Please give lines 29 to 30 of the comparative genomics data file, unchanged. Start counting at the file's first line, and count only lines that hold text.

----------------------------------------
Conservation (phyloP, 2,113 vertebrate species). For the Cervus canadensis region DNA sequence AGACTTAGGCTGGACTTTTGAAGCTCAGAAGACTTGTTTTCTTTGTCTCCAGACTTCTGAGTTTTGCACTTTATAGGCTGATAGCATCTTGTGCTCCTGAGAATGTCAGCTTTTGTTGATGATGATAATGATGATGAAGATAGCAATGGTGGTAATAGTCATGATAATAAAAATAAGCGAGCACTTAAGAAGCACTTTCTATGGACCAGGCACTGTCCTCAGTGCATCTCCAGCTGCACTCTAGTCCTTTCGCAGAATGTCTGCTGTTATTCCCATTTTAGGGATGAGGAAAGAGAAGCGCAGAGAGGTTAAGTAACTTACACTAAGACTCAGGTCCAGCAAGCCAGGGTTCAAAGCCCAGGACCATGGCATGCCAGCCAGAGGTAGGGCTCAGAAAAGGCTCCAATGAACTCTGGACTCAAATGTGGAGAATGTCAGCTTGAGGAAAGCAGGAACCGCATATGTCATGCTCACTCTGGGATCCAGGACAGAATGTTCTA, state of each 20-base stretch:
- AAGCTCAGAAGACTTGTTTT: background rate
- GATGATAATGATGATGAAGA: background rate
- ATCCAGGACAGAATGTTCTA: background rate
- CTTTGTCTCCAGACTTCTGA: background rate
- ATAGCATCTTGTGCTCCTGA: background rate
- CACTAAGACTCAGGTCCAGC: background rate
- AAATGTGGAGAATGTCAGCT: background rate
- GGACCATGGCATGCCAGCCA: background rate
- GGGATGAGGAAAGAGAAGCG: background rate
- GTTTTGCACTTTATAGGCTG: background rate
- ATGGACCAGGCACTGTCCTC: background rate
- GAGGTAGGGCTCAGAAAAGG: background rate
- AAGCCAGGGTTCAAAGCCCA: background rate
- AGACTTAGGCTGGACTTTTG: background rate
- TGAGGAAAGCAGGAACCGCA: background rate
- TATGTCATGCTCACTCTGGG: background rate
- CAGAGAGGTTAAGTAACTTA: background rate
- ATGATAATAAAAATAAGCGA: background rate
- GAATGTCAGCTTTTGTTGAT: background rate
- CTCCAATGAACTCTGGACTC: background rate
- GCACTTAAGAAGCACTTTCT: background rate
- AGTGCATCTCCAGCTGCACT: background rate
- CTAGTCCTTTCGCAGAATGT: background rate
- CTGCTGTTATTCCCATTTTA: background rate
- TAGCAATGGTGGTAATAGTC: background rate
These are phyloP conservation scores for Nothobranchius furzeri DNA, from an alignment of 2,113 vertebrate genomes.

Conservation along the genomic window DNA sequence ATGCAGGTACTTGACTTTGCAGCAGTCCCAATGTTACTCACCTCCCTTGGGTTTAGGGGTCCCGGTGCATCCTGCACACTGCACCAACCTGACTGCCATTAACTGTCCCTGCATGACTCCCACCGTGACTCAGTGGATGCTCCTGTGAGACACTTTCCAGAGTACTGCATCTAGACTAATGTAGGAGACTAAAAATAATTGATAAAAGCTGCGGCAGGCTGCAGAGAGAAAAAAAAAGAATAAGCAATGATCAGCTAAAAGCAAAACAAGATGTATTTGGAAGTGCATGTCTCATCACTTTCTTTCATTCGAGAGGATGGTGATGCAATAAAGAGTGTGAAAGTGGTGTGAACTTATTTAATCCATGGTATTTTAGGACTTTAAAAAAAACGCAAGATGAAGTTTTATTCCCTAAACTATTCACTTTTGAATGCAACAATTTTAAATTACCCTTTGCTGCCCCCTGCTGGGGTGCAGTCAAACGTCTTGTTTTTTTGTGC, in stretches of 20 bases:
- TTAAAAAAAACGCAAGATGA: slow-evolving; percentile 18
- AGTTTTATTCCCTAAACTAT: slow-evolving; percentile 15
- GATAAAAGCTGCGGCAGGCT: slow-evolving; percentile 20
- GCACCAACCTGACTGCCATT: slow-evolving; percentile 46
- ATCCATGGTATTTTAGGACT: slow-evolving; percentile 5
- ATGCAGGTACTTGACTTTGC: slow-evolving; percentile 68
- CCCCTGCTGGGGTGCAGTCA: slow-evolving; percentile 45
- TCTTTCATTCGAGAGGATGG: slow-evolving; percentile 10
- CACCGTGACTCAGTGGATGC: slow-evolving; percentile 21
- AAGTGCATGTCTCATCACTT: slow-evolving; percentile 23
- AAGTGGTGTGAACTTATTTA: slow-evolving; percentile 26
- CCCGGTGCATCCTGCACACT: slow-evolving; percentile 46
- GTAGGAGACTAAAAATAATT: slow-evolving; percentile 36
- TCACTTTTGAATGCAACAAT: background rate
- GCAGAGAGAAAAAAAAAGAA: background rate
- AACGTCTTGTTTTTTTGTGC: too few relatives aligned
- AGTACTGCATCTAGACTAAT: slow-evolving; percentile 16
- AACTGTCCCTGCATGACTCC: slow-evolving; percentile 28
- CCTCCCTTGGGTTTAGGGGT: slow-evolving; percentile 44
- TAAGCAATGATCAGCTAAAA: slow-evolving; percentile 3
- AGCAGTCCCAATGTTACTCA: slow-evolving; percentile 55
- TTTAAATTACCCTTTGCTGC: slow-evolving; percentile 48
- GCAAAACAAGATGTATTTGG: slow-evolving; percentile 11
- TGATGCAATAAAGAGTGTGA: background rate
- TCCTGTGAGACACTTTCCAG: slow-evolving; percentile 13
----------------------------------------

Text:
- TTAAAAAAAACGCAAGATGA: slow-evolving; percentile 18
- AGTTTTATTCCCTAAACTAT: slow-evolving; percentile 15